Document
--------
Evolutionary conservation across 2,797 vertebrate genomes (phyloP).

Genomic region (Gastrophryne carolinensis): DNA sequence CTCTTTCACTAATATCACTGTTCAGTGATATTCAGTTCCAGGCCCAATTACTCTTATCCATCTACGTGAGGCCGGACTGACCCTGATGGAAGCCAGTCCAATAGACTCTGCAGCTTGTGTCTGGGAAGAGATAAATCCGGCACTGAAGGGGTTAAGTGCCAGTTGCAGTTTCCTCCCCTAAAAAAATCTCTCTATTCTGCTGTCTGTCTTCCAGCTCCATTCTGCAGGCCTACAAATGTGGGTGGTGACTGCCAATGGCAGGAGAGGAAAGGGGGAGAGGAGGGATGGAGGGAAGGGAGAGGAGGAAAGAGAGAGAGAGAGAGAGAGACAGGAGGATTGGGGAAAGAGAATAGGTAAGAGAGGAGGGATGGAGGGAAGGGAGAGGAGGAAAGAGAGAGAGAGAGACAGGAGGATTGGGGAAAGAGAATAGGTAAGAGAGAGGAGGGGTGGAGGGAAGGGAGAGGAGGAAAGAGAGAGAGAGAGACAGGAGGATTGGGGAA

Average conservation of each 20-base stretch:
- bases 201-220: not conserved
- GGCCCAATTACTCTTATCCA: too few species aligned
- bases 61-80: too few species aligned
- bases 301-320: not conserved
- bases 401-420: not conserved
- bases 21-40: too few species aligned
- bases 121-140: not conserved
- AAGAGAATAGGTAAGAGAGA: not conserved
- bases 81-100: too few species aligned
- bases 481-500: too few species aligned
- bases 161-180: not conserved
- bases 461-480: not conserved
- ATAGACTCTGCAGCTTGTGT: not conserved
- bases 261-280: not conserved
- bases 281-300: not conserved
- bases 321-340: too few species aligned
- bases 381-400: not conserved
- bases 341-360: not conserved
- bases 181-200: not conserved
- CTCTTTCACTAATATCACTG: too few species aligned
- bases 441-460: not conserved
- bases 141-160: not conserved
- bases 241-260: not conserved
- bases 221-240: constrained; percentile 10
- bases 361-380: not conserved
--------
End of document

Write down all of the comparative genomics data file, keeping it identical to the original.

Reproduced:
Evolutionary conservation across 2,797 vertebrate genomes (phyloP).

Genomic region (Gastrophryne carolinensis): DNA sequence CTCTTTCACTAATATCACTGTTCAGTGATATTCAGTTCCAGGCCCAATTACTCTTATCCATCTACGTGAGGCCGGACTGACCCTGATGGAAGCCAGTCCAATAGACTCTGCAGCTTGTGTCTGGGAAGAGATAAATCCGGCACTGAAGGGGTTAAGTGCCAGTTGCAGTTTCCTCCCCTAAAAAAATCTCTCTATTCTGCTGTCTGTCTTCCAGCTCCATTCTGCAGGCCTACAAATGTGGGTGGTGACTGCCAATGGCAGGAGAGGAAAGGGGGAGAGGAGGGATGGAGGGAAGGGAGAGGAGGAAAGAGAGAGAGAGAGAGAGAGACAGGAGGATTGGGGAAAGAGAATAGGTAAGAGAGGAGGGATGGAGGGAAGGGAGAGGAGGAAAGAGAGAGAGAGAGACAGGAGGATTGGGGAAAGAGAATAGGTAAGAGAGAGGAGGGGTGGAGGGAAGGGAGAGGAGGAAAGAGAGAGAGAGAGACAGGAGGATTGGGGAA

Average conservation of each 20-base stretch:
- bases 201-220: not conserved
- GGCCCAATTACTCTTATCCA: too few species aligned
- bases 61-80: too few species aligned
- bases 301-320: not conserved
- bases 401-420: not conserved
- bases 21-40: too few species aligned
- bases 121-140: not conserved
- AAGAGAATAGGTAAGAGAGA: not conserved
- bases 81-100: too few species aligned
- bases 481-500: too few species aligned
- bases 161-180: not conserved
- bases 461-480: not conserved
- ATAGACTCTGCAGCTTGTGT: not conserved
- bases 261-280: not conserved
- bases 281-300: not conserved
- bases 321-340: too few species aligned
- bases 381-400: not conserved
- bases 341-360: not conserved
- bases 181-200: not conserved
- CTCTTTCACTAATATCACTG: too few species aligned
- bases 441-460: not conserved
- bases 141-160: not conserved
- bases 241-260: not conserved
- bases 221-240: constrained; percentile 10
- bases 361-380: not conserved